Somebody once said that you should never trust a man with two first names, but that somebody was not Sixers head coach Doc Rivers. With five minutes left, you looked on the court and you saw a Sixers lineup that included Isaiah Joe, Dakota Mathias, and Terrance Ferguson. A few minutes later, the buzzer rang. Another sub tucked in his shirt. Paul Reed was joining the party.
It was Monday night, and the Hornets were in town, and things went about how you expected. By the end of the proceedings, Dwight Howard had taken his shirt off, Joel Embiid was smiling in his warm-ups, and the Sixers’ end of the court looked like the end of an AAU tournament as the final seconds ticked away in a 118-101 win.
There isn’t a whole lot to say about this one, except that all of the vibes remain good for these Sixers. Each game, it seems, they offer a new wrinkle that makes you wonder just how high their potential could reach. On Monday night, the featured presentations were a couple of skill sets that haven’t exactly dominated the headlines of their respective players.
Let’s start with Joel Embiid, because that is where it always starts. Except, this time around, it started with his passing. On a night where the Hornets used a variety of defensive looks to keep Embiid from the rim, the big man reacted with a shrug and a skip.
“He’s really been utilizing himself as a point center on the block,” said teammate Tobias Harris, who celebrated his Eastern Conference player-of-the-week award with a 22-point outing.
Embiid was exactly that against the Hornets, passing out of double and triple teams faster than the defense could reset. He finished with four assists, and could have had a couple more had the shots fallen.
“I think it’s moreso that I’ve rekindled with the love of passing,” said Embiid, who attempted just 10 shots and finished with 14 points. “I might not get a lot of assists, but the whole goal of it is to get someone else open.”
Indeed, Embiid’s improvement doesn’t show in the raw box score. Heading into Monday night, he was averaging 2.8 assists per game, slightly below his career average. But box scores don’t measure things like reaction time, or cross-court vision, or command and control, or the first pass of a sequence that eventually finds an open shooter.
Speaking of shooters, the Sixers look like they might have the makings of another one in their rookie point guard out of Kentucky. When Tyrese Maxey fell into the Sixers’ lap at the end of the first round, the assumption was that there were questions about his shooting. But that sort of scouting report does not jibe with what we’ve seen through seven games. Though Maxey entered Monday with only one made three-pointer in seven attempts, he has certainly looked the part, with a natural rhythm and quick release and soft touch. Against the Hornets, he knocked down two shots from behind the arc, one a quick catch-and-release knockdown off a feed from Ben Simmons.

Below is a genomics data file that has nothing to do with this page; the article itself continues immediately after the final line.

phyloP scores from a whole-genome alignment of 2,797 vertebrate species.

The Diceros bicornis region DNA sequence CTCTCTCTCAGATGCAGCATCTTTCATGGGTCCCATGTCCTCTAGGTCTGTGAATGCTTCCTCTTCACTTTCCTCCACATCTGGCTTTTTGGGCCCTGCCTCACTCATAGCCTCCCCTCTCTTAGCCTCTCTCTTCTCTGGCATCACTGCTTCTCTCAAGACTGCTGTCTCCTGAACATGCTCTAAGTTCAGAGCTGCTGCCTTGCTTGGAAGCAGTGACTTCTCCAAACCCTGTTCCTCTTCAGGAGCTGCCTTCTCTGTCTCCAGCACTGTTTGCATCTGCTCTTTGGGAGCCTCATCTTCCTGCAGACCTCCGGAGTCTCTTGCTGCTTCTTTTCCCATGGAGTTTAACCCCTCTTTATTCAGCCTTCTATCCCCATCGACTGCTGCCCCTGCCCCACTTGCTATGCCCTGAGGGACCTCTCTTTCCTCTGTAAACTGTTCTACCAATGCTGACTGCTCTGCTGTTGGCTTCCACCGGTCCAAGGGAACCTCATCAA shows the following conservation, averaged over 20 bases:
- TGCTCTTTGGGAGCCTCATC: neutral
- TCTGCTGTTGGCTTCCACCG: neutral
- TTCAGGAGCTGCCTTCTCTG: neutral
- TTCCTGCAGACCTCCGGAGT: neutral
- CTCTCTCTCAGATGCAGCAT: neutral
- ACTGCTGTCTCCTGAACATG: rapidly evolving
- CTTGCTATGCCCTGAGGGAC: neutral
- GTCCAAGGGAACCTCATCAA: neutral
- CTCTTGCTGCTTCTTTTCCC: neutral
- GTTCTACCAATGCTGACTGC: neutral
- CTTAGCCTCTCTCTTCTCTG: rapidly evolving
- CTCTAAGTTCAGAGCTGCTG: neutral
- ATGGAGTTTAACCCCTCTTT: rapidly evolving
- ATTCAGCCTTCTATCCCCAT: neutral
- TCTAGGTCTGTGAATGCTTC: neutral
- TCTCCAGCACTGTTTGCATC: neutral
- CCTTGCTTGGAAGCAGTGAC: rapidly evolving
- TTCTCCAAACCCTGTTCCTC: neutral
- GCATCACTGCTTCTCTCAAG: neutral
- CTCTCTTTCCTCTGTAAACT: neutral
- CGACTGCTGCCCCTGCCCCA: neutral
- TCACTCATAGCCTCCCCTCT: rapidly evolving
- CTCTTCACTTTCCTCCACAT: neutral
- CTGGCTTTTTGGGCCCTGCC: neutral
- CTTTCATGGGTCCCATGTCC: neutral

“There’s this narrative out there that he reason he went down in the draft was people didn’t think he could shoot,” Rivers said. “I haven’t seen a lick of that.”
What he has seen is a team that has embraced his messaging and become a heck of a fun team to watch. With 7:37 left in the second quarter, the Sixers were down five. A couple of minutes later, they were up ten, en route to a 27-7 run to end the first half. It started as it has throughout this season, on the defensive end of the court, with Embiid serving as a seven-foot chunk of kryptonite stationed around the goal. Simmons was again spectacular, Danny Green again solid, and the Sixers again defended like a special kind of unit.
The real test begins on Thursday, with a trip to Brooklyn that kicks off a five-game stretch against four of the more dynamic teams in the league. You would be wise to reserve any sweeping judgments until a couple of weeks from now.
Still, the Sixers are handling their business they way they should be handling it, and that counts for a lot in a season like this. At 6-1, they are off to their best seven-game start since the 2000-01 season, when Allen Iverson’s bunch won seven straight en route to their NBA Finals run. It’s far too early to say with any certainty how close these Sixers are to that level. But they are playing a fun brand of basketball.